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You are here: Home Blogs Licensing Introducing the Licensing team fall intern: Albert Sten-Clanton

Introducing the Licensing team fall intern: Albert Sten-Clanton

by Free Software Foundation Contributions Published on Oct 16, 2013 05:26 PM
My name is Albert (Al) Sten-Clanton. This fall, I have the privilege of being an intern at the Free Software Foundation.

As background, I began my professional life as an attorney. I conducted a solo practice for several years, then became a computer programmer at what was then the Bank of Boston. I programmed at the bank for approximately fifteen years, until my department was eliminated because of the merger with Bank of America.

I've been passionate about freedom for almost all of my life--freedom, equality of rights, and other things required for a proper blend of what we can call justice. I did not think much about software freedom, though, or copyright, patent, and trademark laws in general, until I heard Richard Stallman speak about the matter once or twice in 1998; I was an easy convert.

The wisdom of these new views hit me directly a little later though. I am blind, and use a "screen reader" program to get speech output. At the bank, I programmed primarily on the mainframe. For a while, I used a screen reader that gave me fairly good access to the mainframe screens, but crashed a lot. When that program bit the dust for good, I had to get a replacement, which gave me really poor access to those mainframe screens. I could improve some things with scripts, but to really make it work well clearly required some changes to the core software. There were apparently very few blind people working on mainframes at the time, and it didn't take long for me to realize that my problems didn't matter very much to the company making this screen reader. I also knew that, even if I'd known how, it would have been illegal for me to modify my copy of the program to meet my needs. As much as I wanted to make money programming, I decided that this was the wrong way to do it.

I have used several GNU/Linux distributions to one degree or another over the last eight years. My GNU/Linux journey has often been slow and its terrain full of rocks, especially the sharp stones of non-visual access problems and bad or absent documentation. My passion has driven me to persist, however, and now, because of the work of a lot of people, I've traveled from a place where I needed proprietary software to do anything important to one where I always give free software the first crack at a job. It gives me great pleasure when I can do a job better on my GNU/Linux box than on any Windows machine I have ever used.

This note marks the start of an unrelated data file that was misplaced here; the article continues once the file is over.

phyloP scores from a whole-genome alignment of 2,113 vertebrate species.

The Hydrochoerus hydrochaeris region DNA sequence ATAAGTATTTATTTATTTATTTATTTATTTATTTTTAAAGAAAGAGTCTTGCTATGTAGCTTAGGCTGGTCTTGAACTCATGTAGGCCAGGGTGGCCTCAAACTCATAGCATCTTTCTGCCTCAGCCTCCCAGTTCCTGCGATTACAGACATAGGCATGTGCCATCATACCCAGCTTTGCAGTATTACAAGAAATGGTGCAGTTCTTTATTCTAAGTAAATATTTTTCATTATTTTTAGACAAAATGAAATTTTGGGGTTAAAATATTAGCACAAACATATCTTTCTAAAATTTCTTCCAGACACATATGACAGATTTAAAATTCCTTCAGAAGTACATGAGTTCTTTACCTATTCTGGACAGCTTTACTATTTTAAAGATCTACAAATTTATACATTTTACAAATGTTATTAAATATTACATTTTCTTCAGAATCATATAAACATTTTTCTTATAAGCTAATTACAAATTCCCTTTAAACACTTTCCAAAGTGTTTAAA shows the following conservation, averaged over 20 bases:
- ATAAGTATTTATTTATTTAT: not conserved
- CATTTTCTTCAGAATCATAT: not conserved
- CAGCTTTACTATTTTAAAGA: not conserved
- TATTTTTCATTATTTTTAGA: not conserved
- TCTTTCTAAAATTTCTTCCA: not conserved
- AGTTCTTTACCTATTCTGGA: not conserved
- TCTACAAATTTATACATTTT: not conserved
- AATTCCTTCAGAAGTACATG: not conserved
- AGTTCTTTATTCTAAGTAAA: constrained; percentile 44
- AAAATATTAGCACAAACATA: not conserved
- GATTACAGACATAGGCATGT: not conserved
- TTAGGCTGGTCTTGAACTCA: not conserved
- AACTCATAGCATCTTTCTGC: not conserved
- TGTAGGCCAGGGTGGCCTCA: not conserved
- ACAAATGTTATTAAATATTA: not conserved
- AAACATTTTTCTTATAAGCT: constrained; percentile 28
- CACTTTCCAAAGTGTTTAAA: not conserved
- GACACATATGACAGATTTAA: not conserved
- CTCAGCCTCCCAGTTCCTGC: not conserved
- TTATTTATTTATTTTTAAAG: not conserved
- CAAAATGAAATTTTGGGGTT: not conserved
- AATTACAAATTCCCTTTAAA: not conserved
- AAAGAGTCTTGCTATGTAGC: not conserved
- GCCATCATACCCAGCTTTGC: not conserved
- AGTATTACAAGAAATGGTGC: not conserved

One reason I applied for this internship is to get a far better grasp of free software licensing. To this end, I'm about to begin work on a sort of manual to help people ensure that their software complies with the relevant GNU licenses. It is much better when we can help an individual or company fully comply with a license rather than having them seek compliance consultation after the report of a violation. It is a big project, but one I'm glad to have a hand in.

I believe this internship will accelerate my GNU/Linux journey and improve my ability to help others who wish to take that journey. I have the long-term goal of running a computer consulting business focused at least primarily on free software. I also have the narrower goal of being able to promote the use of free software among the many blind people I know who seem to believe that it takes expensive proprietary software, and the rehab dollars to pay for it, to help our small market flourish in this age of technology.

This internship is an exciting opportunity and I look forward to learning more about software freedom.

If you have any questions, you can reach me via our licensing address at licensing@fsf.org.

More information about the FSF's internship program is available at https://www.fsf.org/volunteer/internships.

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